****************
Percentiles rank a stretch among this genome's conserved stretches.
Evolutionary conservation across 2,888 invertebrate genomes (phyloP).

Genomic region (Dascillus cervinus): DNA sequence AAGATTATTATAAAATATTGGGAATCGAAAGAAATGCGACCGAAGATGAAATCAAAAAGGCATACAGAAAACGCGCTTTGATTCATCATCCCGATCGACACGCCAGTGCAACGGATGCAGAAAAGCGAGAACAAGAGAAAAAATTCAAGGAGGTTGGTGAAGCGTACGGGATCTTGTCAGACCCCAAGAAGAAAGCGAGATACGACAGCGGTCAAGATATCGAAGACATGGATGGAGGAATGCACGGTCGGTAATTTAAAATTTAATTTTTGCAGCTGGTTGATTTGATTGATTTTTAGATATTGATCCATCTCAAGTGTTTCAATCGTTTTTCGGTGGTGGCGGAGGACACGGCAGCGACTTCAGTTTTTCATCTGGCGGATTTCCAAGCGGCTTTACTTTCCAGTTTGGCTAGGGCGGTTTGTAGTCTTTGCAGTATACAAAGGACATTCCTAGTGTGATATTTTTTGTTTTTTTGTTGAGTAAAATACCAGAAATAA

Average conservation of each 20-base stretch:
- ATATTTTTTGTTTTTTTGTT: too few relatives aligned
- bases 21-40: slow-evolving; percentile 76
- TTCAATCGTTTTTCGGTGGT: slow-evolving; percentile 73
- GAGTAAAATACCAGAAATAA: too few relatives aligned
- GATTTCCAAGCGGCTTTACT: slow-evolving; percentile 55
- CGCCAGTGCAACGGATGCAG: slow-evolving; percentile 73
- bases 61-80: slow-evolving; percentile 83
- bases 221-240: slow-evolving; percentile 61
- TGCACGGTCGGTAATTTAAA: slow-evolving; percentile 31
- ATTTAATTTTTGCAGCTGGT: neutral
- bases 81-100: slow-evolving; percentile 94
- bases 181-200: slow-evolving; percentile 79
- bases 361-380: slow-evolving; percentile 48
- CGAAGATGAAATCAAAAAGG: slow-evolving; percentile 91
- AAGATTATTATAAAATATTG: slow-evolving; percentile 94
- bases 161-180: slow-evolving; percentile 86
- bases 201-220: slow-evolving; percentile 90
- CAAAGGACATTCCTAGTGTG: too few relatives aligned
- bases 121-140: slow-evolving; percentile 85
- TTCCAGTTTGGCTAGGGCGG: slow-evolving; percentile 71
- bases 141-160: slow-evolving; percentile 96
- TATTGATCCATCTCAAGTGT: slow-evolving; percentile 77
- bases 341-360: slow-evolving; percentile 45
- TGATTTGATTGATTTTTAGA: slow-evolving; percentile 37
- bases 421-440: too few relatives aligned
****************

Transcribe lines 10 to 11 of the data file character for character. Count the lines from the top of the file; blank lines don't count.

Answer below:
- CGCCAGTGCAACGGATGCAG: slow-evolving; percentile 73
- bases 61-80: slow-evolving; percentile 83